Human Genome Project
The Human Genome Project involved laboratories in the United States, France, Great Britain, Germany, and Japan. It was financed in the United States by the National Institutes of Health and by the Department of Energy and in Great Britain by the Wellcome Trust of London. A comparable project using new DNA-sequencing machines was begun as a private industry venture in the United States in 1998, with a stated goal of completing the mapping of the genome in three years.
Early in 2001 scientists from both teams jointly announced the “completion” of the mapping of the human genome, indicating that they had identified an estimated 30,000 protein-coding genes (instead of the expected 100,000), constituting just 1% of the total human DNA. Subsequent comparison of the two teams' data has indicated that, because of differences in the genes identified by the teams, there may in fact be as many as 40,000 human genes. A subsequent, more refined estimate (2004) based on additional work on the genome was that there are between 20,000 and 25,000 genes; more recently, the that range has been reduced from around 20,000 to somewhat more than 21,000. Scientists have also identified stretches of the genome that code for RNA that is not used to produce protein; there are more than 25,000 of these RNA-producing, or noncoding, genes.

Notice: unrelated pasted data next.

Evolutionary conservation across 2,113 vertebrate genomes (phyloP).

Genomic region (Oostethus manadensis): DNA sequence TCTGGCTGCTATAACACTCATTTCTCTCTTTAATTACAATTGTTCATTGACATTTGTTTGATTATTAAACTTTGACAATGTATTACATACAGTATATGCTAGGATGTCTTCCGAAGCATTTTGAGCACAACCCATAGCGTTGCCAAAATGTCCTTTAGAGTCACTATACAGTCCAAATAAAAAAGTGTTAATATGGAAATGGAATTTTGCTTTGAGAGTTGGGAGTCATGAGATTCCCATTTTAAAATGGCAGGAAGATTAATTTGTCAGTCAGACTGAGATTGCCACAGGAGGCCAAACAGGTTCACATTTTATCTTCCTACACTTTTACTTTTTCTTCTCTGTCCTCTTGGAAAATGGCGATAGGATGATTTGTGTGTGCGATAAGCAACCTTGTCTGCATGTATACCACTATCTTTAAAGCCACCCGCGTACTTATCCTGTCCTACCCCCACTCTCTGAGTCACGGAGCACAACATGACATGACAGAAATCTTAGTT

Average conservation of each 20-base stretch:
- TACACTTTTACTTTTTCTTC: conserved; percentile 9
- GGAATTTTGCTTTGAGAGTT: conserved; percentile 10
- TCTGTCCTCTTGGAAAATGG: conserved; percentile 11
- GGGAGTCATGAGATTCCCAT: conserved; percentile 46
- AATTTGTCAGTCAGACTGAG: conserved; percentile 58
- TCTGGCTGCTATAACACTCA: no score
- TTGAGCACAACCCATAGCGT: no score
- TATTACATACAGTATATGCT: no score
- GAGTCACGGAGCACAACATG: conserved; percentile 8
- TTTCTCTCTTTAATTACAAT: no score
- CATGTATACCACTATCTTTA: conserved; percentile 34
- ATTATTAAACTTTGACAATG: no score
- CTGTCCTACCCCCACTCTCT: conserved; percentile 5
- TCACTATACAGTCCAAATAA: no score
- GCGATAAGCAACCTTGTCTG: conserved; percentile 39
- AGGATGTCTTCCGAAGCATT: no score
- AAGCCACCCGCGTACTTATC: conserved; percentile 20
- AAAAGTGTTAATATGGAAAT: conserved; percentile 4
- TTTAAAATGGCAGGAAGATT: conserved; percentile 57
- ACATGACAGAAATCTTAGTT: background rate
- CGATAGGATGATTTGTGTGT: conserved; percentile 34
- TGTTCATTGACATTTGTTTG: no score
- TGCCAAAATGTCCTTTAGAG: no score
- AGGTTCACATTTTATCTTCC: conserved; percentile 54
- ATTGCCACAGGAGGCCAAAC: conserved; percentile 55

Work continues on further refining the sequencing of the genes on the chromosomes, eliminating the remaining gaps in the genome map, and identifying the extent of variation in the human genome. In 2007 the first sequences of human individuals (James D. Watson and J. Craig Venter, who led the public and private human genome sequencing efforts, respectively) were released; Venter's genome was the first full (diploid) individual human genome. The NIH's National Center for Biotechnology Information maintains GenBank, a database of publicly available genetic sequences from the genomes of plants and animals, including some extinct species.
See studies by J. Sulston and G. Ferry (2002) and J. Shreeve (2004).
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